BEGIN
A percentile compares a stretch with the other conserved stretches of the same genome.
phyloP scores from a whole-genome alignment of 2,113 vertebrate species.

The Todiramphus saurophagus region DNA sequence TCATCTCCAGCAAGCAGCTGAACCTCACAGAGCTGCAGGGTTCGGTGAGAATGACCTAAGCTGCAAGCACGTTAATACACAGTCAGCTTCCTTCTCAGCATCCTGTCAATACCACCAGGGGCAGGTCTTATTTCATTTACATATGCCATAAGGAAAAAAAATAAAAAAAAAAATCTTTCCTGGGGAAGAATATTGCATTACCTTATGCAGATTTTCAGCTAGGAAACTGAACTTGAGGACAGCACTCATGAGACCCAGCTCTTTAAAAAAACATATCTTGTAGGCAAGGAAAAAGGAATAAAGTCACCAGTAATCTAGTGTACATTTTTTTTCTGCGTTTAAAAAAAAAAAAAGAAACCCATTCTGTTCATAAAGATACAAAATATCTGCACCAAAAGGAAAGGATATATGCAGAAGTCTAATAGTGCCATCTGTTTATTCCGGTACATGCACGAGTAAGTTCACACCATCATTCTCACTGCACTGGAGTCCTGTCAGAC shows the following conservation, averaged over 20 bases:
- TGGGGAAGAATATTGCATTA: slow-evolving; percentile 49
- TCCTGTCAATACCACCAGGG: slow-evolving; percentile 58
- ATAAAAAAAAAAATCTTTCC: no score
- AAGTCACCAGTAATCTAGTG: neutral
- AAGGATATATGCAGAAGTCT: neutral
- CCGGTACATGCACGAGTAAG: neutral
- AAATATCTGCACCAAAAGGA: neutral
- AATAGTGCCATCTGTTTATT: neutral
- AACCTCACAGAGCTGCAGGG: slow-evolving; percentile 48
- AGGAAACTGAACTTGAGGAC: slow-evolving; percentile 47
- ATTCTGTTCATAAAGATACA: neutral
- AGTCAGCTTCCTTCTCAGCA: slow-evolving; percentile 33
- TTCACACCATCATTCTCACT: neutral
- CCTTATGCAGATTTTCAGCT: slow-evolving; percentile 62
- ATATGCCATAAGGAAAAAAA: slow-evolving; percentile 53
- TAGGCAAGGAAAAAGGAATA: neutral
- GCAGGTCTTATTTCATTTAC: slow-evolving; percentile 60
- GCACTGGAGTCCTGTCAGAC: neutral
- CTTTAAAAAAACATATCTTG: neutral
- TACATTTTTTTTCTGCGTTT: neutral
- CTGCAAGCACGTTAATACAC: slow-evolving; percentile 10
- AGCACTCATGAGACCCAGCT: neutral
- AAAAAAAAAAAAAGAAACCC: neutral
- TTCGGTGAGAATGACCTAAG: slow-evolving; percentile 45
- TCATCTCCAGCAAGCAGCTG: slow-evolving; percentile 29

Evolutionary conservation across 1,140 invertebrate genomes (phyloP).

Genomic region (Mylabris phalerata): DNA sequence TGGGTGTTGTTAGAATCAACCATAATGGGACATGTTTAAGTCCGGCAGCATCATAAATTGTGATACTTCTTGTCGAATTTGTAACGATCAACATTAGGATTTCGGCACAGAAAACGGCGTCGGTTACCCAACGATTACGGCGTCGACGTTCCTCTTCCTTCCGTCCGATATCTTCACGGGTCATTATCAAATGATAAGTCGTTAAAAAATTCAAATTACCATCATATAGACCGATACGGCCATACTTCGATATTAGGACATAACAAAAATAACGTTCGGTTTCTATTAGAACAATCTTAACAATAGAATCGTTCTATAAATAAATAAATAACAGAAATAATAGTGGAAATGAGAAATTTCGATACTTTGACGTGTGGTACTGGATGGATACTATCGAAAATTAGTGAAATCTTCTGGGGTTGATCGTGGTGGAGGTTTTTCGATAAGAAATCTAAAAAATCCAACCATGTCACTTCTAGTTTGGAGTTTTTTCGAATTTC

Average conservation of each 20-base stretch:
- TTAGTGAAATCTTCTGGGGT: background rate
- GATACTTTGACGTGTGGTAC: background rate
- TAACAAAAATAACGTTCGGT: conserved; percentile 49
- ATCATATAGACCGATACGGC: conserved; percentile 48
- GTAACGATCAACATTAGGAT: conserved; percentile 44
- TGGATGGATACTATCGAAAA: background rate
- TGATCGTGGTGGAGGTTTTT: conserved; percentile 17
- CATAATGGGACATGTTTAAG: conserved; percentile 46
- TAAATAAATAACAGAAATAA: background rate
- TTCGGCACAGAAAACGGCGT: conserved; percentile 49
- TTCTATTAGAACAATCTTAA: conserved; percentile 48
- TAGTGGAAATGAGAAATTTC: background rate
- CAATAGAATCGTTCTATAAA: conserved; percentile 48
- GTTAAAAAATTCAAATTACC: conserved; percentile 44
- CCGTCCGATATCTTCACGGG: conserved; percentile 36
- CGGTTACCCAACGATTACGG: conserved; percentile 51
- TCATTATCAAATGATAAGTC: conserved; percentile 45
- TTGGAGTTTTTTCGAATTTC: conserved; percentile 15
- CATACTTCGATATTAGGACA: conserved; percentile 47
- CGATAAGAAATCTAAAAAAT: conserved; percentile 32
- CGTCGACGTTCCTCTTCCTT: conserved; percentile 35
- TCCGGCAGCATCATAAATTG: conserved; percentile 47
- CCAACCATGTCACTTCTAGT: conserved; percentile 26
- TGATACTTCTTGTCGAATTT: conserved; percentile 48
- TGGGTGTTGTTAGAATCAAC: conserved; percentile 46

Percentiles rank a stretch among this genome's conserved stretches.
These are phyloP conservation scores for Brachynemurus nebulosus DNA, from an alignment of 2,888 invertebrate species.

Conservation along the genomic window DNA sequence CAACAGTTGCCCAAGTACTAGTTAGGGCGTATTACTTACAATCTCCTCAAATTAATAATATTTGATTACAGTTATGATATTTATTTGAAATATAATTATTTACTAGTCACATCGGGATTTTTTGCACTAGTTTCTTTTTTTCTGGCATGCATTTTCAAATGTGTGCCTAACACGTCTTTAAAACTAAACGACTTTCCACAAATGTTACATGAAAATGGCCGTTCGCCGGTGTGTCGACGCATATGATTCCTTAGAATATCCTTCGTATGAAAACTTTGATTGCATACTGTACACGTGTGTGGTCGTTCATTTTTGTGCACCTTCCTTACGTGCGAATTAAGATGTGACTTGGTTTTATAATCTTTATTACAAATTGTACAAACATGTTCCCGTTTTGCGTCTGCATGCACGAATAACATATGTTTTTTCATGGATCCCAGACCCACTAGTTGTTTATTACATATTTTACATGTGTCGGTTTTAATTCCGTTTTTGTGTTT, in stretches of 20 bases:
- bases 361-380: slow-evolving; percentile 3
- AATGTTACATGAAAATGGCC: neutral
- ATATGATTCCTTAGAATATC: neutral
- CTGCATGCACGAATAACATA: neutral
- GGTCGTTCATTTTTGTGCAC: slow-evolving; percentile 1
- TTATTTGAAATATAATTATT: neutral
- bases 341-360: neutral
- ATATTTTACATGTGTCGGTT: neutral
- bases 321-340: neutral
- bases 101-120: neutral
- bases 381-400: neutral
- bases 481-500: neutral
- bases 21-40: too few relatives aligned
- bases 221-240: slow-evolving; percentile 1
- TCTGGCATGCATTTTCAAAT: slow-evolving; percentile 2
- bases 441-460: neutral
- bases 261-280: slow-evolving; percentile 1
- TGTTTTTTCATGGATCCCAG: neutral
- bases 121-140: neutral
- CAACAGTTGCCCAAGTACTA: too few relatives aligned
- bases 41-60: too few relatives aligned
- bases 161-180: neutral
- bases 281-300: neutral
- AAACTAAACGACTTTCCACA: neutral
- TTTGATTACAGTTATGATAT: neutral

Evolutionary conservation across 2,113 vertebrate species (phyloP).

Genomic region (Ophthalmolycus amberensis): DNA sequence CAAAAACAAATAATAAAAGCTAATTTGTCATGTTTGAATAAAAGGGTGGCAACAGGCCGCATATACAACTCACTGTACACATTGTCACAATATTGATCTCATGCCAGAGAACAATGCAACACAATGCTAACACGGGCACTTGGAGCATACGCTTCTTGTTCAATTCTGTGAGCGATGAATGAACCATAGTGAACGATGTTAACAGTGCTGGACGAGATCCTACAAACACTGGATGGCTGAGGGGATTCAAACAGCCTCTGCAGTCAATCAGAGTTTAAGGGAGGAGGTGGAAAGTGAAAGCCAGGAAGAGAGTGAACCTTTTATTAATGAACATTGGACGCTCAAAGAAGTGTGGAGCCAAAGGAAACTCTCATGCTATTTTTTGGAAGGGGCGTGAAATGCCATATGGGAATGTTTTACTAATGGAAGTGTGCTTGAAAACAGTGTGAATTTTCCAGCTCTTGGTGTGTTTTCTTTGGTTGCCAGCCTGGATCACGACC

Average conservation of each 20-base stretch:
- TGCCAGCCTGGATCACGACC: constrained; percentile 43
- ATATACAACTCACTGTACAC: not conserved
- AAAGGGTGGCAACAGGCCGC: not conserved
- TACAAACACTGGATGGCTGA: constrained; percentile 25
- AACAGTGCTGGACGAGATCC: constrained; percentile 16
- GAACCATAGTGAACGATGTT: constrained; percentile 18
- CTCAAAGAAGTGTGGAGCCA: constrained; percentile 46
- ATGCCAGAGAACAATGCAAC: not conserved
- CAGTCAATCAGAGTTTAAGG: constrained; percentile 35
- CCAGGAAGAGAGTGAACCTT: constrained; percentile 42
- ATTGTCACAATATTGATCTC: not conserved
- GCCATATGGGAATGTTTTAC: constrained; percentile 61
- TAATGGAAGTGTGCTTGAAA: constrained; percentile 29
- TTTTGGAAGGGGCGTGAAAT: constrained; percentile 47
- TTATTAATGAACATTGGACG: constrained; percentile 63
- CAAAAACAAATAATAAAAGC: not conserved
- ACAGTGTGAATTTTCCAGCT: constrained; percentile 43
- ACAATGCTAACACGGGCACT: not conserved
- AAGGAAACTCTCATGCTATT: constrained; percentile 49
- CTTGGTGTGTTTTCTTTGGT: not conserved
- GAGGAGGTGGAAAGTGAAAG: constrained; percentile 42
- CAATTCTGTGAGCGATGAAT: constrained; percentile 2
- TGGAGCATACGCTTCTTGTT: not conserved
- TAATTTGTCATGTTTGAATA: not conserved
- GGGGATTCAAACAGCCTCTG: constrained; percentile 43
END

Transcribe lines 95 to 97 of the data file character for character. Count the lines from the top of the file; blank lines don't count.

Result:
- ATGCCAGAGAACAATGCAAC: not conserved
- CAGTCAATCAGAGTTTAAGG: constrained; percentile 35
- CCAGGAAGAGAGTGAACCTT: constrained; percentile 42